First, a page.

If you’re making something that can be digitised nowadays, how do you stop your product becoming worthless? How do you ensure sufficient scarcity of something that can be infinitely reproduced? How do you monetise something that is essentially free? The answer has developed hand in hand with information- it’s IPR, proprietary data models and algorithms. Literally the only thing stopping the entire Beatles catalogue being distributed to everyone in the world with a networked device for free is copyright. The same for every single song, film and piece of digital information ever produced. The simple inescapable fact driven by the supply/demand model is that if you want to make money from any sort of data, you need to control supply, you need to keep it locked away.

It is worth noting at this point that IPR is a crumbling dam, it can’t possibly hold back the flood forever. Information wants to be free. All it requires is one tiny leak in the dam. Once a piece of data escapes, it will disappear and reproduce across the network. The term ‘viral’ is very apt. If you don’t believe me just look at the levels of film and music piracy, or levels of corporate hacking. Over time, the IPR dam is being continually eroded by today’s networked society and is leaking more and more over time. At some point, the dam won’t be worth maintaining and will be abandoned, but that’s a way off.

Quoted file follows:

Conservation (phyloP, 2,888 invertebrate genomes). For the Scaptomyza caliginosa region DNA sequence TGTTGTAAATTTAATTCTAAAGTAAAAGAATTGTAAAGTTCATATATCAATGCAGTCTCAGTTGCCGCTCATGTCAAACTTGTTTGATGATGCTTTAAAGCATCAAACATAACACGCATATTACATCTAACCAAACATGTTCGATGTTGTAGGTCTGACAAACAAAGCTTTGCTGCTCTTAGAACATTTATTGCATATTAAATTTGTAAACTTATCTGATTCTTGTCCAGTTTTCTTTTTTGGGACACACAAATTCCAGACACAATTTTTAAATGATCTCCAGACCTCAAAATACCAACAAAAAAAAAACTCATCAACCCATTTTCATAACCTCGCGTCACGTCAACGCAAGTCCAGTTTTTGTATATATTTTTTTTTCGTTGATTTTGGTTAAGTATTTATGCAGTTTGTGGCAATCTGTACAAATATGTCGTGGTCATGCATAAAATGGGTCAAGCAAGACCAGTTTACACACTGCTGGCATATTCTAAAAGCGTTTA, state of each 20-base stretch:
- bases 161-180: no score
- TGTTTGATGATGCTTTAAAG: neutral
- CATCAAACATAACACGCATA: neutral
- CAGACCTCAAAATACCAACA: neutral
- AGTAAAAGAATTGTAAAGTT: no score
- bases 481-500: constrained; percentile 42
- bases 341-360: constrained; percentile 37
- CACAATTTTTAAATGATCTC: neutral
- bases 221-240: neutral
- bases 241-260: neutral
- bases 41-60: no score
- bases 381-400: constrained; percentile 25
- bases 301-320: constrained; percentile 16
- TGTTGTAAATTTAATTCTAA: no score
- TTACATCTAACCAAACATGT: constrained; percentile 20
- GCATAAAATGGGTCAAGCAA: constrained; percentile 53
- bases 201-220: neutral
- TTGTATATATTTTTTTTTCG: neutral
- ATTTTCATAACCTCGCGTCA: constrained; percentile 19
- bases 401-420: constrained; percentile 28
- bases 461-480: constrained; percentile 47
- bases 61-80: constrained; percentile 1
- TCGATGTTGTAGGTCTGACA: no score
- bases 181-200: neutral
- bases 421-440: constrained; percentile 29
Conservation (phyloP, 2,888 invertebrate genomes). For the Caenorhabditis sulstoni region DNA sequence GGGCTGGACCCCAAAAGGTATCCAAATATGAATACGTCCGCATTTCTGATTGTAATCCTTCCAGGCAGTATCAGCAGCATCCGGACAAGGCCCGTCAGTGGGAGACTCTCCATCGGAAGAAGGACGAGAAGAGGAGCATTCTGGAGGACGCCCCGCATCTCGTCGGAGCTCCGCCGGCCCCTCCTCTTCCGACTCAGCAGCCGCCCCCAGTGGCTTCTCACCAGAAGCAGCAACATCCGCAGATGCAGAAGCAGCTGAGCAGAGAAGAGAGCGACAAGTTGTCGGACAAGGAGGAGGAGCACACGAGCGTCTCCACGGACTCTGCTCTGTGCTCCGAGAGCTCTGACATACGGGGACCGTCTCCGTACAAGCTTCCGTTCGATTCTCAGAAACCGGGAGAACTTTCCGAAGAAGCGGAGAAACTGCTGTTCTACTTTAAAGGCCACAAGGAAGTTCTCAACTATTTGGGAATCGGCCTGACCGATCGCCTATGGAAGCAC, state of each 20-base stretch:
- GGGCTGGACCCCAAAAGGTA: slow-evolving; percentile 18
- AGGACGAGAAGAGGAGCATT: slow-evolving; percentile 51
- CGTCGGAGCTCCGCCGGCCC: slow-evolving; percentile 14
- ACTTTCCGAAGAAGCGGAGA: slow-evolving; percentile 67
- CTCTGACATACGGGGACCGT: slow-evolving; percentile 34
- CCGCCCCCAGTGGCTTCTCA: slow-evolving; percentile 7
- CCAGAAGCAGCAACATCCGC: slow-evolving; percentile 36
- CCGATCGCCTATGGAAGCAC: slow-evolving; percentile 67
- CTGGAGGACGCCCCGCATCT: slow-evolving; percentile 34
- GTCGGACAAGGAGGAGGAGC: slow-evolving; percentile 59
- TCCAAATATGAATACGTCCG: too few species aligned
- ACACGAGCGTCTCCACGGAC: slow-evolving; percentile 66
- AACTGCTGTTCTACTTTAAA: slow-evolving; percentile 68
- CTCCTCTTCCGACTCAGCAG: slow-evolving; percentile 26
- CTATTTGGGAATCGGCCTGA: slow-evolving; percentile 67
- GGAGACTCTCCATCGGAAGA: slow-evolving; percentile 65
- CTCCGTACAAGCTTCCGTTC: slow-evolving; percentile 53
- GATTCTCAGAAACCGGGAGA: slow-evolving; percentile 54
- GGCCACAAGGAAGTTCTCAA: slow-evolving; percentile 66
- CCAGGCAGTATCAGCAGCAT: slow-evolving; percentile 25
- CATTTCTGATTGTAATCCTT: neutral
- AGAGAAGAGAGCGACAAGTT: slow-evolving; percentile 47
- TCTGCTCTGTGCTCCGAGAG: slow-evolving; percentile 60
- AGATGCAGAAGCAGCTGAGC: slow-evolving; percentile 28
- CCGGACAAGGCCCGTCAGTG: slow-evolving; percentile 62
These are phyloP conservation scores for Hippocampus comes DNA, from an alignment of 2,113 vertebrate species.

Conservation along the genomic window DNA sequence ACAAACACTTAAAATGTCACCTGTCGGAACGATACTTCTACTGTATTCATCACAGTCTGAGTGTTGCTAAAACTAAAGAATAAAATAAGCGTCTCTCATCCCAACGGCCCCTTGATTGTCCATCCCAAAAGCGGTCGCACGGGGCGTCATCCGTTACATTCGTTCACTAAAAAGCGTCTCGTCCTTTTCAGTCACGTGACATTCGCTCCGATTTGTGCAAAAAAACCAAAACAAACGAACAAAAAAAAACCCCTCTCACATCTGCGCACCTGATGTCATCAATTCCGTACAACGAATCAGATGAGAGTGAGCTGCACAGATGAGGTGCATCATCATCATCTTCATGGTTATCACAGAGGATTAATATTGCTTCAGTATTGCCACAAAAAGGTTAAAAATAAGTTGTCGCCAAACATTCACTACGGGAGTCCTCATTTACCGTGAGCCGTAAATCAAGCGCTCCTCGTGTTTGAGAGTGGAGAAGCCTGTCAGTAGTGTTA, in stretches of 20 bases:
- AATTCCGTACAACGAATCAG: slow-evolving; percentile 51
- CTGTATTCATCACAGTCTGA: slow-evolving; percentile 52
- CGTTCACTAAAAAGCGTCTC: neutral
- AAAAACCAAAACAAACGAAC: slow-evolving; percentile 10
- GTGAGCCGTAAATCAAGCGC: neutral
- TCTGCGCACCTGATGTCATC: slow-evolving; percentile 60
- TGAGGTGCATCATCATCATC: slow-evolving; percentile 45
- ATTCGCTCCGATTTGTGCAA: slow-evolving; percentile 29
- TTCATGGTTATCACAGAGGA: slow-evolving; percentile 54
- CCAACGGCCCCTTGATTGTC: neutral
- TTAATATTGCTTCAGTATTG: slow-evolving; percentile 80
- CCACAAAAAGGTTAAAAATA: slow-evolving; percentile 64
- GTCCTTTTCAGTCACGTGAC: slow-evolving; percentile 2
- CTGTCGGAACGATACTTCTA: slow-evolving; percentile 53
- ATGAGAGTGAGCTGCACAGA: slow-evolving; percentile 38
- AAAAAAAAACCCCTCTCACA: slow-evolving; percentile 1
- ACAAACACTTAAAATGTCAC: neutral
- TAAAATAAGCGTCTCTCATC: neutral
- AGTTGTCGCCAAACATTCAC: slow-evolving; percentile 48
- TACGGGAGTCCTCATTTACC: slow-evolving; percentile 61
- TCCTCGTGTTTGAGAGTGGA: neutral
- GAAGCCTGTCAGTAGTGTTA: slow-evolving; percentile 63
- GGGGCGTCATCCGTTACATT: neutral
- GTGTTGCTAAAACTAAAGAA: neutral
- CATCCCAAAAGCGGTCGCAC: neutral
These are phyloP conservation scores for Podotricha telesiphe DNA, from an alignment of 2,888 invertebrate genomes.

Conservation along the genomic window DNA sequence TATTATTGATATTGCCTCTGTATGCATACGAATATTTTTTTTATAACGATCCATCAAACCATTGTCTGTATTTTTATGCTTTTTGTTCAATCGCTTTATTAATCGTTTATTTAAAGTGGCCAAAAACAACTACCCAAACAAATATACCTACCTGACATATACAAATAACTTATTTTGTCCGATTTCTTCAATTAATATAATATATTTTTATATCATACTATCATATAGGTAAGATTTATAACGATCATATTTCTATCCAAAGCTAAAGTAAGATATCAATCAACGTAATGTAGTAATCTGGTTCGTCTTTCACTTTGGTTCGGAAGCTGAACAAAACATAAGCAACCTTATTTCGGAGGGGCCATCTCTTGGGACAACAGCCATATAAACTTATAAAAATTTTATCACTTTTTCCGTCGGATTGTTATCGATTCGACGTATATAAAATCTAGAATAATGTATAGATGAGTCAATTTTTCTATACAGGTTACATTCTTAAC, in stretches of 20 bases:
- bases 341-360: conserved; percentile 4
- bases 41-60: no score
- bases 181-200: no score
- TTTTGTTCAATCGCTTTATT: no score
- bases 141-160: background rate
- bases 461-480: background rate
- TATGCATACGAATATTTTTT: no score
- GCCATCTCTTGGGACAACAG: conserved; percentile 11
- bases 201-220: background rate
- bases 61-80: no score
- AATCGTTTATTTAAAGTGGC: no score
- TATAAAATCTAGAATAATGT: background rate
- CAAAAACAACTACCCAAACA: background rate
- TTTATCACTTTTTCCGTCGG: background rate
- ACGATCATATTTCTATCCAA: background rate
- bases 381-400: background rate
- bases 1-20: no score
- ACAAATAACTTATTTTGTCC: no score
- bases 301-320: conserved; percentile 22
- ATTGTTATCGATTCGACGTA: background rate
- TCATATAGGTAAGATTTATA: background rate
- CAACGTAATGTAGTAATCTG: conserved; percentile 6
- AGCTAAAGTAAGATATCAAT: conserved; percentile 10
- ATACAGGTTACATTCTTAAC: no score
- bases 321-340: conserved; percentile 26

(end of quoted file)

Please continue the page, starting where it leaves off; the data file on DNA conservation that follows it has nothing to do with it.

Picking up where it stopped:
So for now, we have IPR. Which is totally fine really isn’t it, I mean if someone writes a classic song or produces an Oscar winning film, of course they deserve to be rewarded for their efforts, and no-one would do that for free right? They created the data, they decide on who makes money from it and how and when it is distributed and to who. Makes sense.

 

Monetising Health Data

Now let’s look at our health data. It’s data, it can be shared and copied infinitely. It should therefore have no value. So why isn’t health data everywhere and free to use (pending our consent of course)? Well, as explained above, people are monetising health data by locking it away. Inside proprietary databases. They create and manage scarcity by ensuring other people can’t get at it. I mean it’s the perfect business model, demand for health data is going through the roof. The King’s Fund reckon that by next year the amount of volume of healthcare data will double every 73 days.

So you have more and more data pouring into your lake. And increasing demand for that data. And you are the one controlling supply. The current major hoarders of health data are basically OPEC, they can control supply of health data and therefore its value. Except healthcare data isn’t going to run out like oil is. It is literally the perfect market

I understand that yep, health data can’t be sold without consent. The market doesn’t yet fully exist where people buy and sell health data in the same way as people trade information scraped from cookies. But that doesn’t mean health data doesn’t have value or isn’t increasing in value or that the market isn’t coming into existence. A recent Great North Care Record survey showed that 46% of those surveyed would share their information with medical companies. The larger the data sets become the higher the value. GlaxoSmithKline recently paid $300m to partner with 23andme, and their genome database for example.